"Thank You Ever So Much For Sending Me The Battalion Bugle As A Memento Of The “Old 9th”, I Shall Prize It As One Of My Most Cherished Possessions In the Years To Come”
Whilst their counterparts in the 8th Battalion were drowning their sorrows over the news of their disbandment, a similar process was being enacted within the ranks of the 9th Battalion.
Early in the New Year, the C.O. of the 9th Battalion, Lieutenant-Colonel Latham received the similar news that imminently his Battalion was also to be disbanded.
The War Diary noted that on 29th January: “The officers of the Battalion had a farewell dinner as the Battn is to be disbanded in the near future owing to shortages of man power. Letters from Divisional and Brigade Commanders were read out by the Commanding Officer”
Of the 29 officers present, all knew that within days they would be posted away to other units and on the 2nd February 1918, their movement orders were received.
Two drafts were to be sent to other Battalions of the Suffolk Regiment. The first draft of 15 officers and 300 men were to join the 11th Battalion, with the second of 12 officers and 300 men, were to join the 12th Battalion. Like the 8th, they would at least remain under the badge of the Suffolk Regiment.
On the 5th February, these drafts departed by lorries for their respective new units. The Divisional Commander arrived to personally say farewell to them as the Dairy continues; “The Divisional General said good bye to Battn at 9.30am wishing the officers, CO and men the best of luck and thanking the Bn. For the good work they had done since being with the Division. Bugles were presented to the G.O.C. Division, Brigade, Brigade Major and Staff Captain. Captain Scudamore and the oldest members of the Battalion, letters of thanks”.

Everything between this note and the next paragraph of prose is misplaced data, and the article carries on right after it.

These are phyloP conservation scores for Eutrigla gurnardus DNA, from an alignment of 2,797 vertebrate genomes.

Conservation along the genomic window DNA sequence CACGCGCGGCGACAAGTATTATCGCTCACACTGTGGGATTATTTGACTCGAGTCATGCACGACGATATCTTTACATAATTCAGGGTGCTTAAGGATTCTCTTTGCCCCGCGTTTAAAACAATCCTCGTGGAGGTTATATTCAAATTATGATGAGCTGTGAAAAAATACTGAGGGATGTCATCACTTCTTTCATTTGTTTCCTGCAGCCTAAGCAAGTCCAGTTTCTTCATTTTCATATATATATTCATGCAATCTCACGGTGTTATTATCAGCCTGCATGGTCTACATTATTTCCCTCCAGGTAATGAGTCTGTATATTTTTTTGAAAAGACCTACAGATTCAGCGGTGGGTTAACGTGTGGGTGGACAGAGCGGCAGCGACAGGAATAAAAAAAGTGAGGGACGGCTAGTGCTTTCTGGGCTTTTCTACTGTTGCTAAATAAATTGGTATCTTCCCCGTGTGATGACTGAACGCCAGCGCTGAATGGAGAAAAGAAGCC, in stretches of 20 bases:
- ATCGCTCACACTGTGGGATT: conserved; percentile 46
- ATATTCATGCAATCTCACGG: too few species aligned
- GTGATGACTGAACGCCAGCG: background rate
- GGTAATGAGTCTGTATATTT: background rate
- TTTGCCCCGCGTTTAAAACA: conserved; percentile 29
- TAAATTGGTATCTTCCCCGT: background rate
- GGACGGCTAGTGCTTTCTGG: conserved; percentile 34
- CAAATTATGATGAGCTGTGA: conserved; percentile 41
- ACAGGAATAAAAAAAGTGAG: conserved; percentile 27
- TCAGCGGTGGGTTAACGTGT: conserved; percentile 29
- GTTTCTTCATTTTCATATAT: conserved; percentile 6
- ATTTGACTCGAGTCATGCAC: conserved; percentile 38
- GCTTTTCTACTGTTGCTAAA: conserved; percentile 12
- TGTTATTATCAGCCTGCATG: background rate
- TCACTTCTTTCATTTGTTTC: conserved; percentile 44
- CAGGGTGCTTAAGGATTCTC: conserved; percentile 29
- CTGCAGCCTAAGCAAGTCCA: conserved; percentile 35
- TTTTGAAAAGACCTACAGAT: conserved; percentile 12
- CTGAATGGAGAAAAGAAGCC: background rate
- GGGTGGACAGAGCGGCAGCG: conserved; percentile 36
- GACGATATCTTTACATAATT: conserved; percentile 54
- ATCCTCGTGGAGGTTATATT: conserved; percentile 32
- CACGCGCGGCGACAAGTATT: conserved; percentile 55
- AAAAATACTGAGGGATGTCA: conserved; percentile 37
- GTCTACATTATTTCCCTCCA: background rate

To Captain Scudamore, the oldest surviving member of the Battalion who had been with it since its formation at Bury St. Edmunds and its subsequent training and embodiment at Shoreham, was presented a bugle purchased by the Battalion before it left England. From his new Battalion, he wrote to Colonel Latham to thank him; “Dear Colonel latham, Thank you ever so much for sending me the Batt’n Bugle as a memento of the “Old 9th” I shall prize it as one of my most cherished possessions. It will serve to remind me – if there should be any need to do so – of the many good friends and happy associations 1 held in the Batt’n. now about to be disbanded. Again thanking you for the kindly thought which prompted so an appropriate parting gift. Yours very sincerely, Scudamore, Capt.”
For a Battalion that had been born of Kitchener’s call to arms, they had achieved greatness. At Loos perhaps it was their finest hour. Though ‘green’ to combat they won the Regiment’s first Victoria Cross, but perhaps it was on the Somme that they were at their zenith. At the costly attack on the Quadrilateral, they had shown true valour, only to be beaten back by withering fire.
In a life so short, it's citizen soldiers had shown themselves to be the equals of their regular counterparts. They had proved their worth in times of need and had won the honours and respect of their superior officers.
The "Old 9th" had done well.
Welcome to our online 'blog' charting the history of the many Battalions of the Suffolk Regiment and the part they played in the Great War.
Starting back in March 2014, we have recorded the events of 100 years ago on the centenary of their happening.
Keep checking back to see how the Great War is progressing for the men of the Suffolk Regiment.